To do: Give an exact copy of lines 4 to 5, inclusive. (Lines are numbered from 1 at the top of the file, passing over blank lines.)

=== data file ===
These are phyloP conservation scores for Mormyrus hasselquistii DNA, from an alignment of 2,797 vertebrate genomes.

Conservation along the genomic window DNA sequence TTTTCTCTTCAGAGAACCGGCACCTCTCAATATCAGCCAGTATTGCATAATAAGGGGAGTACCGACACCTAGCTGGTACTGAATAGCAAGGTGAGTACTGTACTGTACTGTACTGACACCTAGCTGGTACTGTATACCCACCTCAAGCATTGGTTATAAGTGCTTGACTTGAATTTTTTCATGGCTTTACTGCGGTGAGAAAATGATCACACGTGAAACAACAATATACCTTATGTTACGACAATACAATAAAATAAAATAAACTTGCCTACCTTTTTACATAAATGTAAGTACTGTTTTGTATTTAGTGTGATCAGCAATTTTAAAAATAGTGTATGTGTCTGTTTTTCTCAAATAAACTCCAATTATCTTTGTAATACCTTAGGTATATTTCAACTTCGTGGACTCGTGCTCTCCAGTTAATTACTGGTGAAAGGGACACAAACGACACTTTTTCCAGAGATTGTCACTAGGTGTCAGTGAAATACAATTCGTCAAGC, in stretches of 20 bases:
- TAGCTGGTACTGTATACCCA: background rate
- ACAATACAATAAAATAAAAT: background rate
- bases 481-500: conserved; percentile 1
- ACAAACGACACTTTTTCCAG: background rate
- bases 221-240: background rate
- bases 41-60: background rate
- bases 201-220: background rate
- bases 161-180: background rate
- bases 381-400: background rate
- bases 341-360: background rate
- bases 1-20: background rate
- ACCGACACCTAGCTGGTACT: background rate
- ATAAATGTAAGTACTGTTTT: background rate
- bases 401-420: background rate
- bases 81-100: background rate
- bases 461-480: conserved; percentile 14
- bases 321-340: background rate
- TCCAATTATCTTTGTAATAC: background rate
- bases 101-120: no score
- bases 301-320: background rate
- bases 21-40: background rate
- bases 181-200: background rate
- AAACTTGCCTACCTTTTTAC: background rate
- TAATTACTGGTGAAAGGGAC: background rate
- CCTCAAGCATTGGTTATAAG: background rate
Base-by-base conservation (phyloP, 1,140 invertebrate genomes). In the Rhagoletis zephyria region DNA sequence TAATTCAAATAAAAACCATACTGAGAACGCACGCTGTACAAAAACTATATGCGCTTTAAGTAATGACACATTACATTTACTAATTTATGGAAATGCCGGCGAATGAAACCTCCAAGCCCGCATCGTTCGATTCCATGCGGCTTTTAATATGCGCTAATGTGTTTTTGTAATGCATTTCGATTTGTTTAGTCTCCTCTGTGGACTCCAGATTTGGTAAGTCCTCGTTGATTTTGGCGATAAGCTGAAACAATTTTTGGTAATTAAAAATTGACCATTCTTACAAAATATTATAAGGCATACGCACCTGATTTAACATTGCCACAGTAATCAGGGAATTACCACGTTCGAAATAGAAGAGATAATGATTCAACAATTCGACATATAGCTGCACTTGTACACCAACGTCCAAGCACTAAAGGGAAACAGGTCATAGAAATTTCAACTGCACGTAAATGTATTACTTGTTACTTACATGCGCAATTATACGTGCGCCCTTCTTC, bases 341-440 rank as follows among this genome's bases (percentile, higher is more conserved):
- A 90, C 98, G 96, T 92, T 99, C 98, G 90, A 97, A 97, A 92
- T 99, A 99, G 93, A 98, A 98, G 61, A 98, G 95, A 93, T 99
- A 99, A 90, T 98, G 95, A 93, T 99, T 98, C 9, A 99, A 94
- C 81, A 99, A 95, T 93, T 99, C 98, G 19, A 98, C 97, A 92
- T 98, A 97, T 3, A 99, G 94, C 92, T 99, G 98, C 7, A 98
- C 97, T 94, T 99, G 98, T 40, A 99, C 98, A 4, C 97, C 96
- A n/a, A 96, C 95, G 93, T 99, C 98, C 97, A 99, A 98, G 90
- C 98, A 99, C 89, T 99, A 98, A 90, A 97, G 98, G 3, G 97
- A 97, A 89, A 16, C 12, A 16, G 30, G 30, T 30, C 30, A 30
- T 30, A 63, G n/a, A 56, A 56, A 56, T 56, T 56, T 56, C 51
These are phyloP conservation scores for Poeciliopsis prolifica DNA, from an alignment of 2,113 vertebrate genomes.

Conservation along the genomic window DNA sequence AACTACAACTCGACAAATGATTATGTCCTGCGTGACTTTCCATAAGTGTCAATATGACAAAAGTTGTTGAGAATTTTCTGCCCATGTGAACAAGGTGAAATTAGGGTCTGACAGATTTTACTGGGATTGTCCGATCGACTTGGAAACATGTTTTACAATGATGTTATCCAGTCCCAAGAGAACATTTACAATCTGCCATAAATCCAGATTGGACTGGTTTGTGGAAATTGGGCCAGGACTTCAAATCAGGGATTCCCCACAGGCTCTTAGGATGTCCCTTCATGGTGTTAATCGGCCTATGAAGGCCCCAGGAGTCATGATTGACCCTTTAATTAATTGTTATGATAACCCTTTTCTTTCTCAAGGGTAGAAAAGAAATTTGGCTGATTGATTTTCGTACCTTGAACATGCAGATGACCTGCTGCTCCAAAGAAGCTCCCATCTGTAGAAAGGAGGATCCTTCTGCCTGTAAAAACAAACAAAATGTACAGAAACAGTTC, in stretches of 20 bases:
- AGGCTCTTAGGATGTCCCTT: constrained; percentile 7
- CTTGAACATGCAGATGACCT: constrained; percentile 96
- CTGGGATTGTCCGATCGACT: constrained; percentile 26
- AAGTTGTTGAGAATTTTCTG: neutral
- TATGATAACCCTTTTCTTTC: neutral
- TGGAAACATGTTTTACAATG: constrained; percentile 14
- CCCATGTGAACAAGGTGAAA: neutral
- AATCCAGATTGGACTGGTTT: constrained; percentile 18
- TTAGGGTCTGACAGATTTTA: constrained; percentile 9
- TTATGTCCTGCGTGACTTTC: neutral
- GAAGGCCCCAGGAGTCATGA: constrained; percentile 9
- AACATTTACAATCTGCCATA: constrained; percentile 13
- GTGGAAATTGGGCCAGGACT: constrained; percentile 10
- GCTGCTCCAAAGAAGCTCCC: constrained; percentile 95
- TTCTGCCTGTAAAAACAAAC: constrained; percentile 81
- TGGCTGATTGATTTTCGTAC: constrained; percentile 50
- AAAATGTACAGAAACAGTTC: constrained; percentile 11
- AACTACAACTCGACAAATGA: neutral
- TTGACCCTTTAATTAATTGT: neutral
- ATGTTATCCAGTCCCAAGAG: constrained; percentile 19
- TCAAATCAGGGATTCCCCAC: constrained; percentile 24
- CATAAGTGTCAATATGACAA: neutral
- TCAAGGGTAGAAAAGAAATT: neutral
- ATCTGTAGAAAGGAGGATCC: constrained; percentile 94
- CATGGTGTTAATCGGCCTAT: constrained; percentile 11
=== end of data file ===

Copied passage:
- ACAATACAATAAAATAAAAT: background rate
- bases 481-500: conserved; percentile 1